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Theater Thu Apr 03 2014

Gift Theatre's Thinner Than Water: Not Just Another Dysfunctional Family

Photo by Claire Demos.

Is blood thinner than water, rather than, as the proverb would have it, thicker? Gift Theatre's new play Thinner Than Water by Melissa Ross makes us ponder this question as water washes over the family members metaphorically as well as realistically.

It's hard enough for any family to be fully functional, for siblings and cousins to get along with their counterparts. Rich, poor; young, old; educated, street-smart; liberal, conservative, religious, secular. So many opportunities for family dissension. But the recipe for a hyper-dysfunctional family might start like this: Take one distant and unloving father and three mothers--and add one child from each.

As Thinner Than Water opens, the three half-siblings are arguing about who will handle details of their father's terminal illness. (They all refer to him as Martin, not Dad or any fond nickname.) Renee, the oldest (a strong performance by Lynda Newton) grudgingly acknowledges that, as usual, she will get stuck with most of the work. Renee seems to be the most put-together of the three: she's married with two children.

Cassie (short for Cassandra, played by Brittany Burch) is young and uncertain of her life's direction. She's just broken up with her upwardly mobile boyfriend, Henry (Jay Worthington) and his dog Gidget. Gary (Michael Patrick Thornton) lives in his mother's garage and sells graphic novels (aka comic books), but is in some ways the most stable of the three. He seeks some fulfillment by applying to be a Big Brother to a young boy. Angela (Darci Nalepa) protects her son in no uncertain terms and any mother will recognize Angela's fierce defense of her child's welfare. This particular thread of the play, while providing some funny and engaging scenes, may seem unnecessary but it would be a shame to lose Nalepa's angry mom rants. Their scenes also shed some light on Gary's personality.

Renee's marriage seems to be at risk. In act one, she and husband Mark (Paul D'Addario) argue about the impact of his potential transfer to California. In act two, they come to some agreement about their future as they sit in their living room surrounded by buckets and bowls catching the water from a leaking roof. Ironically, Mark seems to envy Renee's family closeness. He sees his own family at uncomfortable annual Christmas visits but he "compartmentalizes" them.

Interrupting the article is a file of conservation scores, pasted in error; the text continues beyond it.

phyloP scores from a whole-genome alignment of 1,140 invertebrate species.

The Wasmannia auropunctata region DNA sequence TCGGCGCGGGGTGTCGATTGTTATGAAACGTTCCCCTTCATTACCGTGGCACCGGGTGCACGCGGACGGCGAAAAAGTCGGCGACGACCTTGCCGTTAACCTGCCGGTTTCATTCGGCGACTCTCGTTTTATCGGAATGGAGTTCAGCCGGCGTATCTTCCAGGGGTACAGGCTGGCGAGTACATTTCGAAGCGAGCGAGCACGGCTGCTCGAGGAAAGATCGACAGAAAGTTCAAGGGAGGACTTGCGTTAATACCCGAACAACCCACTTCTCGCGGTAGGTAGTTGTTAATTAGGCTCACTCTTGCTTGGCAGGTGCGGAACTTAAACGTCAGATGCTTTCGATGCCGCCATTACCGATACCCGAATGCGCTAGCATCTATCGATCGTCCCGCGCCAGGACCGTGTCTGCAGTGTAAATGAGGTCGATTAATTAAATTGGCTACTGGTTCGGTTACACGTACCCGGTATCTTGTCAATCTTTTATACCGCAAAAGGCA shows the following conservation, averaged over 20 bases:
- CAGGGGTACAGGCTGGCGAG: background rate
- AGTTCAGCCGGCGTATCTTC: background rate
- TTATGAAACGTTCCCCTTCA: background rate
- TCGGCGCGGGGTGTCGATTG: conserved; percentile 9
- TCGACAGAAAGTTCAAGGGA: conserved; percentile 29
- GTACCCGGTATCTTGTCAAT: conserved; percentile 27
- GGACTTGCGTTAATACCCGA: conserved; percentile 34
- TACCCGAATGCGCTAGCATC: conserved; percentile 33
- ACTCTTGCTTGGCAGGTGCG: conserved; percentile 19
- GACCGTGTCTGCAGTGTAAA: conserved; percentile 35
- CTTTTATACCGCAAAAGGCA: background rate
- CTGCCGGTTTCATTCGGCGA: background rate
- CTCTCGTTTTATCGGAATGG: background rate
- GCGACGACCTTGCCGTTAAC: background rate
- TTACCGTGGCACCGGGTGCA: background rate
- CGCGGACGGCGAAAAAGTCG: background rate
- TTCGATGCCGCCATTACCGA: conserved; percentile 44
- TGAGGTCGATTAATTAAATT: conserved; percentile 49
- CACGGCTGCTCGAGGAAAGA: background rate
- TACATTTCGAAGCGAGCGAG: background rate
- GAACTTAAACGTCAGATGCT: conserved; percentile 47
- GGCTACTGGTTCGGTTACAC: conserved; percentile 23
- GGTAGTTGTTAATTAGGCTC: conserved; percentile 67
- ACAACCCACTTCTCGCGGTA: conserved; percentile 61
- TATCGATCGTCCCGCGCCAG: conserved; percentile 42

At the hospital, Renee waits for news and we meet Martin's girlfriend Gwen (Donna McGough in a nuanced performance). At first Gwen seems to be an airhead and nonstop chatterbox, but later shows depth and thoughtfulness.

Act two is about the aftermath of Martin's death, as his children try to come to grips with their own lives and their relationships with each other. In a fine scene outside the hospital (and under a shared umbrella), Renee and Gwen share cigarettes and bitterly funny reflections about life and men. Gwen recounts how she used to be "a terrible bitch...when I smoked and drank a lot and screwed around with married men. Then I quit all that and moved here" and met Martin and became a happy person.

The playwright creates a more or less happy ending for each of the siblings. The ensemble acting is excellent throughout the play. Smaller parts like D'Addario as Mark, and Gabriel Franken as Gary's bookstore buddy Benjy are played with humor and finesse.

Ross' tightly written script is a smart and sympathetic family story, originally produced by New York's LAByrinth Theater Company and included in the anthology New Playwrights: Best Plays of 2011. Her script benefits from John Gawlik's careful direction in the tiny Gift Theatre performance space. The setting designed by Joe Schermoly makes clever use of a few pieces of furniture, accessorized by rain streaming down the rear windows and occasional scenic projections created by Michael Stanfill.

Thinner Than Water (two-and-a-quarter hours with one intermission) runs through May 25 at The Gift Theatre, 4802 N. Milwaukee Ave. (close to the Jefferson Park Blue Line station). Performances are at 7:30pm Thursday through Saturday and 2:30pm on Sunday. Tickets are $20-35 and can be purchased online or by calling 773-283-7071.

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Architecture Tue Nov 03 2015

Paul Goldberger Describes the "Pragmatism and Poetry" of Frank Gehry's Architecture in His New Book

By Nancy Bishop

Architecture critic Paul Goldberger talks about Frank Gehry's life and work in a new book.
Read this feature »

Steve at the Movies Fri Jan 01 2016

Best Feature Films & Documentaries of 2015

By Steve Prokopy

Read this column »


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